Follow the top Tableau practical interview questions listed here and turn yourself into an essential Tableau Developer. This will fast-track your career and help you land the best jobs as a Tableau developer, Tableau Administrator, Data Analyst,etc . We will start with a few basic interview questions about Tableau like Tableau file types, different data types, etc. and move on to advanced topics like symbol map, trend lines, reference lines, etc. If you already have interviews lined up, go through the following Tableau interview questions and prepare in advance.
Tableau product families include the following: Tableau Desktop, Tableau Prep, Tableau Online, Tableau Server, Tableau Mobile, and Tableau Public.
There are different offerings from product family point of view for individuals, for organizations etc.
For individuals: Typically Tableau Desktop, Tableau Prep, Tableau Server, Tableau Online are being leveraged based on pricing options.
For organizations: Tableau offers deployment options such as on-premise or public cloud and fully hosted by tableau. In each of these segments, options vary such as Tableau Creator (Tableau Desktop, Tableau Prep, Tableau Online), Tableau Explorer (Tableau Online) and Tableau Viewer (Tableau Online) etc.
Tableau Desktop – primarily used for visual analytics is a self-service analytics and visualization product. We can connect to multiple data sources directly and perform live data analysis. Data can also be integrated from multiple data sources and dashboard can be created from those.
Tableau Prep – it is used for data preparation, data analysis by helping people quickly, confidently combine data, transform them, and clean them.
Tableau Online – this is fully hosted in the cloud. We can publish dashboards and share our discoveries with anyone. All easily accessible from a web browser or on the go with mobile applications.
Tableau Server – this is primarily required at a large Enterprise level in an organization. We can create and publish dashboards using Desktop and share them across the organization using this Server. Web-based server is available for easy and quick access.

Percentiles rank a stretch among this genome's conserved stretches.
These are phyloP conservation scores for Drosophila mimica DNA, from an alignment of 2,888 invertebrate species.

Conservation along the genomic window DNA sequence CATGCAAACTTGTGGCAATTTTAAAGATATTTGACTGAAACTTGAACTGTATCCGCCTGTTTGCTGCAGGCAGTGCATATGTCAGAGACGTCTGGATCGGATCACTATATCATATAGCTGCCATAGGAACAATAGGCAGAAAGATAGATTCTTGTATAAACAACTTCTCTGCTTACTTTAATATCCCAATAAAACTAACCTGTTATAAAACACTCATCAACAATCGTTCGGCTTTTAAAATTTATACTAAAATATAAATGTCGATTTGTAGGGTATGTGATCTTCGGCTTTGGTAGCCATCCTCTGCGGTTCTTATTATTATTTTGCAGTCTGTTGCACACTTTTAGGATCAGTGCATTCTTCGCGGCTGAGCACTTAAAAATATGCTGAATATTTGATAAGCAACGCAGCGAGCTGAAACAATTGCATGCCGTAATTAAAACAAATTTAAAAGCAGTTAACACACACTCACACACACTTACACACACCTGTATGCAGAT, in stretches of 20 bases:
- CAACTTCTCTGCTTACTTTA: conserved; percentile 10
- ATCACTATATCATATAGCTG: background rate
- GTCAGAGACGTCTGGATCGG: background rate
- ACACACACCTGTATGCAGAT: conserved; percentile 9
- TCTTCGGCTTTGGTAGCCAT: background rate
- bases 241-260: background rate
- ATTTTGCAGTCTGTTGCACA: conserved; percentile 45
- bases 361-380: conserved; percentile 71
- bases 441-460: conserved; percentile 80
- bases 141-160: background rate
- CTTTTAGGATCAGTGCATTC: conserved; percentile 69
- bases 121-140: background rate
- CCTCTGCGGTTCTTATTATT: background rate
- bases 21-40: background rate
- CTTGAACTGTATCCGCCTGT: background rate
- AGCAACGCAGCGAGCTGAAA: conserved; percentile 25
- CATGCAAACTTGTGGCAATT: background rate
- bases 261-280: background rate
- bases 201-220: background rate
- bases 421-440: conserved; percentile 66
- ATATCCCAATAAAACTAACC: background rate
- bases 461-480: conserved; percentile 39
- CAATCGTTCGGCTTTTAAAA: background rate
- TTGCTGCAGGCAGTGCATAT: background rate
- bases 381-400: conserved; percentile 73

Tableau Mobile – this is a very unique way of getting quick access to data on mobile devices. Based on access privilege, relevant details can be seen. Selecting, filtering, drill down features of data are available on this. It can be downloaded from Google playstore or Apple Appstore.
Tableau Public – One can create and share interactive charts, graphs, maps, mobile-friendly dashboards using this and can publish anywhere on the web.
We can save and share data using a variety of different Tableau File Types. The difference between each file type relate to the amount and type of information stored in the file. Following are different file types:
Out of the above, tde and twbx files generally handle potentially large data.
Tableau supports below data types:
Data type can be changed for a data type either on the “Data source” page or in the “Data” pane in Tableau. For example, if current data type is defined as “text value” and this needs to be changed, then data type in “Data source” page will provide dropdown list options of other data types such as “Number (decimal)”, “Number (whole)”, “Data & Time”, “Date”, “String”, “Boolean”. By default, the data type would be defined as a “Text value”.
It is important to change the data type so that it reflects correctly while we generate an extract.
When Tableau reads from data sources such as files in Microsoft excel or csv (comma separated value) formats, then it assigns data type automatically for respective values such as text/strings, date field, date and time field, Boolean field and so on. Additionally, if we source data from a csv with some mixed-value column is mapped to a single data type field in Tableau, then Tableau may assign one of the data type. For example a mixed value could be a mixture of numbers and dates, and they can be mapped to a number data type or date data type.
Suggested approach is to handle mixed value columns in a way one can format empty cells within the data source so that data type of that field can be matched and also to create additional new field that does not contain mixed values so that it is of a particular data type.
Tableau support below aggregation types: sum, average, median, count, count distinct, standard deviation, variation, minimum, maximum, standard deviation of a population, variance of a population, attribute (ATTR), dimension.